Victor Barcilon, professor emeritus in the Department of Geophysical Sciences, of Louisville, CO, died April 15, 2020. He was 81. An applied mathematician who made contributions to meteorology and oceanography, Barcilon joined the UChicago faculty after posts at the Massachusetts Institute of Technology and the University of California, Los Angeles. Noted for his use of asymptotic analysis, he worked extensively on topics in fluid mechanics, such as how lava forms new seafloor crusts following underwater volcanic eruptions. He also coauthored research that informed the present understanding of how Antarctic ice streams factor into possible sea level rise. Barcilon later turned his mathematical modeling toward the study of the electrical movements inside cells. Survivors include his wife, Danielle, and a daughter, Audrey Barcilon Seybold, LAB’80.

Adam Zagajewski, the Ferdinand Schevill Distinguished Service Professor in the John U. Nef Committee on Social Thought, died March 21 in Kraków, Poland. He was 75. Born in what was then Lwów, Poland, Zagajewski became a leading dissident writer in the Polish New Wave movement, publishing poetry the communist authorities banned in 1975. Immigrating to Paris seven years later, he won international recognition as a poet and essayist through widely translated Polish-language works combining history, spirituality, and personal experience. A translation of his poem “Try to Praise the Mutilated World,” published in the New Yorker in the wake of 9/11, brought him renown among US readers. He first came to UChicago as a visiting professor in 2007, receiving his distinguished service appointment four years later. Zagajewski received the Neustadt International Prize for Literature, among many other honors. Survivors include his wife, Maja Wodecka, and his sister.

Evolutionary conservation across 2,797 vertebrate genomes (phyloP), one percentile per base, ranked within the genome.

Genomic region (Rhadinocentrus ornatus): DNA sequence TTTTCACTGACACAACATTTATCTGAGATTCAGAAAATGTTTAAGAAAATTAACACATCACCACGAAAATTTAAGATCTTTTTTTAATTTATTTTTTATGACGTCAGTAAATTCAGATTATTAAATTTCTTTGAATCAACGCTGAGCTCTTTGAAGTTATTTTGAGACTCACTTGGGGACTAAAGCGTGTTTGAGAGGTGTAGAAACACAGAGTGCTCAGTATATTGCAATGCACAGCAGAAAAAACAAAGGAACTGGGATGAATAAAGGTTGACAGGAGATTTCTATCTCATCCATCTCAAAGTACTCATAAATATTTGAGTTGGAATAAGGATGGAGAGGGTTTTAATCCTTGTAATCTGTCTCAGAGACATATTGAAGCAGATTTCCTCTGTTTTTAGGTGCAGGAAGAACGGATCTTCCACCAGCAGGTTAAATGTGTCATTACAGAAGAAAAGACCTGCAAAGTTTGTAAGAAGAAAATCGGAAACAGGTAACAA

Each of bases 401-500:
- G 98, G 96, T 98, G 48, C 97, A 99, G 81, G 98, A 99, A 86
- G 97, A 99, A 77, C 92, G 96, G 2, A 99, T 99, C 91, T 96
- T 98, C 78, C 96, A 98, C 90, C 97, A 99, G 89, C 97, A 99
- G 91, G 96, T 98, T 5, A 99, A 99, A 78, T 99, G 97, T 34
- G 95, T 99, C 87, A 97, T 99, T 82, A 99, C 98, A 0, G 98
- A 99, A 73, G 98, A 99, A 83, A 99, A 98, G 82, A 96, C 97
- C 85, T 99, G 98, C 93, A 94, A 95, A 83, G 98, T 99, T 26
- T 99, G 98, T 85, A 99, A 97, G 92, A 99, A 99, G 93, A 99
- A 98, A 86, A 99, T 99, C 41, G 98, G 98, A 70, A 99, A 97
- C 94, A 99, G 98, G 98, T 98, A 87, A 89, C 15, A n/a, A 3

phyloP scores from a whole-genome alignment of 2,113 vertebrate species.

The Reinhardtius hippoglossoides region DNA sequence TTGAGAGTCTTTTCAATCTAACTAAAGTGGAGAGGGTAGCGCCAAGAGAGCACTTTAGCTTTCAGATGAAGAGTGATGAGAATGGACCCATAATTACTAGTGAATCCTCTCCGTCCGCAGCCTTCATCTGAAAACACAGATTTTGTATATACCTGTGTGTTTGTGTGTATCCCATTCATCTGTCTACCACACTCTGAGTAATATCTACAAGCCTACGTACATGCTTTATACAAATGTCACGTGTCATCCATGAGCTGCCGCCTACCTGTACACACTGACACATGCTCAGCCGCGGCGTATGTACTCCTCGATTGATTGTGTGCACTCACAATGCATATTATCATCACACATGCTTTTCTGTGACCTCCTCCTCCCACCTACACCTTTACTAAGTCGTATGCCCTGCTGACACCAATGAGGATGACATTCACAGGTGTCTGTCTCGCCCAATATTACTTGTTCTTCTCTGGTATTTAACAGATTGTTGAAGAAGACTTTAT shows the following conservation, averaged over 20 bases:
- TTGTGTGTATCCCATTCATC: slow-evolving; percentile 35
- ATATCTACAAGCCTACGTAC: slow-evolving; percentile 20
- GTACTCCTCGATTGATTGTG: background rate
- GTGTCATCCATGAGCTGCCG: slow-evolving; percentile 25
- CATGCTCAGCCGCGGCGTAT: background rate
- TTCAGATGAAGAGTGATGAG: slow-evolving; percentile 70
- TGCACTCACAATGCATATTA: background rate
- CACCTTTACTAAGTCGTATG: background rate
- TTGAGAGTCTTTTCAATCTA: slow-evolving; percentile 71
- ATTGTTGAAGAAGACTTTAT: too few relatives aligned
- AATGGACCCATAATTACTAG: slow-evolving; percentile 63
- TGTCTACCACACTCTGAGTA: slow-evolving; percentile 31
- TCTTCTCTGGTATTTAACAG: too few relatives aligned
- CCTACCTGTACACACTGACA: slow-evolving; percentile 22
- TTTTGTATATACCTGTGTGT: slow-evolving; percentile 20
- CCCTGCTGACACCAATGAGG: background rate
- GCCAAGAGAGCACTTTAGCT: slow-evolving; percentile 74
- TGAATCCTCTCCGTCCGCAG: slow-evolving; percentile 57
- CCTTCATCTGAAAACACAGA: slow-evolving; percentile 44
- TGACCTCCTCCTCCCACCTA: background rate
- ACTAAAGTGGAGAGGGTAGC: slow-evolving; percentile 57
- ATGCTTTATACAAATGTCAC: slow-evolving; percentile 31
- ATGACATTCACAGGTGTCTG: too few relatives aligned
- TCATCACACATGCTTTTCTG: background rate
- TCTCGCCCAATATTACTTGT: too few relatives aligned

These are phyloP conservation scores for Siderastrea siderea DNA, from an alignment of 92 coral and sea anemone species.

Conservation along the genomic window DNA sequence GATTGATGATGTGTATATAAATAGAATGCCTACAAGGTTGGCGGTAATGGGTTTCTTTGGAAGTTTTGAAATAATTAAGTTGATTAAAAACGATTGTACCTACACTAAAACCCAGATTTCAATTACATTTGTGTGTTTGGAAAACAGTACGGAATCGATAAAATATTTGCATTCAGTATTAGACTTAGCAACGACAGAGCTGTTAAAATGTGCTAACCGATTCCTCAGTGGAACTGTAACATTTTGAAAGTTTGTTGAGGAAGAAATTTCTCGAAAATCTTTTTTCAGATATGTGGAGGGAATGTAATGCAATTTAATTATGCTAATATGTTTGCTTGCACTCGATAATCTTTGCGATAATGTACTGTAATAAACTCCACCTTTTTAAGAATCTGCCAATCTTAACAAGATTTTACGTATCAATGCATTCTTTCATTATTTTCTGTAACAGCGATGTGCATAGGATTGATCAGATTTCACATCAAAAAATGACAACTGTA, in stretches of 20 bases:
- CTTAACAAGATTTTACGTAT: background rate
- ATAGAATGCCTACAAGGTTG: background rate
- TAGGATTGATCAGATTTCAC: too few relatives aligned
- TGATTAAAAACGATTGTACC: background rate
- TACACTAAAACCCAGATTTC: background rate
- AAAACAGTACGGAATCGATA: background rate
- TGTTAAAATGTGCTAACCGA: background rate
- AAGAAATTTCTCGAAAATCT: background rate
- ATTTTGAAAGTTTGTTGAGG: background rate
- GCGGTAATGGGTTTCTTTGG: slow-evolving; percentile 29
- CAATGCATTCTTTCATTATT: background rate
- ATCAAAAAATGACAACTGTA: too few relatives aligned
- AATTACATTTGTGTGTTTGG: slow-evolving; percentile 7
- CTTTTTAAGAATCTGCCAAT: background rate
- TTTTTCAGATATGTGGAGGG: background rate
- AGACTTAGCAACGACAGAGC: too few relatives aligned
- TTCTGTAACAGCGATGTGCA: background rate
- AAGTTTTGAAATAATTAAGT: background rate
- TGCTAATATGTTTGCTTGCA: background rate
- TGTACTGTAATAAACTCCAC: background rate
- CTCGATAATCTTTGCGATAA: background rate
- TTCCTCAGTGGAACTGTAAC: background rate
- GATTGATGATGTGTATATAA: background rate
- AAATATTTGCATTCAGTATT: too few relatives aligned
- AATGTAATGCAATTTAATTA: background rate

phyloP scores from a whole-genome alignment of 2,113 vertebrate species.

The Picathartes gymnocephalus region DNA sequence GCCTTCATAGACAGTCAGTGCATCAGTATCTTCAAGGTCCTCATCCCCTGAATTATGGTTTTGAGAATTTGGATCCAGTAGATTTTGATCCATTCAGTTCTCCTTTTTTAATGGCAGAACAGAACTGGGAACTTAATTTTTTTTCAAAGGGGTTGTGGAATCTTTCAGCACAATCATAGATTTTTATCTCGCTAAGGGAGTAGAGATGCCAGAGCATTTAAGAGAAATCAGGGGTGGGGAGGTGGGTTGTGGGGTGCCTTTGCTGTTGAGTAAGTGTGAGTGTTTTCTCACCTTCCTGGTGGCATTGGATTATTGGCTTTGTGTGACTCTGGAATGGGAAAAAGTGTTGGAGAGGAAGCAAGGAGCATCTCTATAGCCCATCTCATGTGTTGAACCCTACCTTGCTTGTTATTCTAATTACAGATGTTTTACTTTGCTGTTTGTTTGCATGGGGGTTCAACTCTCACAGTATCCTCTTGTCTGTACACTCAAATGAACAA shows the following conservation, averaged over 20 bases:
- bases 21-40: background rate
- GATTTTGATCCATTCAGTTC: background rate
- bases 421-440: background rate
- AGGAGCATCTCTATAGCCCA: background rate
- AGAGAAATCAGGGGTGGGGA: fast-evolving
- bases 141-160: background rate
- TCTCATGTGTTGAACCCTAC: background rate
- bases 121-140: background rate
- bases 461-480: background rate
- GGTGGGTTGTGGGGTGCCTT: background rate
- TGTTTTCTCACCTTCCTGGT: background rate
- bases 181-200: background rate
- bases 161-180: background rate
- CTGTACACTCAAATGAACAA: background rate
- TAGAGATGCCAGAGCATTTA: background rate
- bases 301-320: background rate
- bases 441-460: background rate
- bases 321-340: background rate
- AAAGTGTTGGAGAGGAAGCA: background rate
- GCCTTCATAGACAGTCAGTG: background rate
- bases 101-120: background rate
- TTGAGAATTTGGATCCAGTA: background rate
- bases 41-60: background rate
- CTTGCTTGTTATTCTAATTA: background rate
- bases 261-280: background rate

Lauren Berlant, the George M. Pullman Distinguished Service Professor in English, died of cancer June 28 at age 63 in Chicago. A preeminent cultural theorist and literary scholar, Berlant came to UChicago in 1984 and remained on the faculty for more than three decades. The expert on 19th- and 20th-century American writers expanded an early focus on historical fiction into a broader examination of literature and culture’s role in forging bonds between individuals and such collective forms as the nation. Berlant’s national sentimentality trilogy—The Anatomy of National Fantasy: Hawthorne, Utopia, and Everyday Life (1991); The Queen of America Goes to Washington City: Essays on Sex and Citizenship (1997); and The Female Complaint: The Unfinished Business of Sentimentality in American Culture (2008)—analyzed a range of media to understand the relationship between public life and people’s own attachments. A later work, Cruel Optimism (2011), influenced readers inside and outside the academy by focusing on how those attachments can undermine happiness. A founding figure in the field of affect theory, Berlant received numerous honors, including the Quantrell Award for Excellence in Undergraduate Teaching, and is survived by partner Ian Horswill, a brother, and a sister.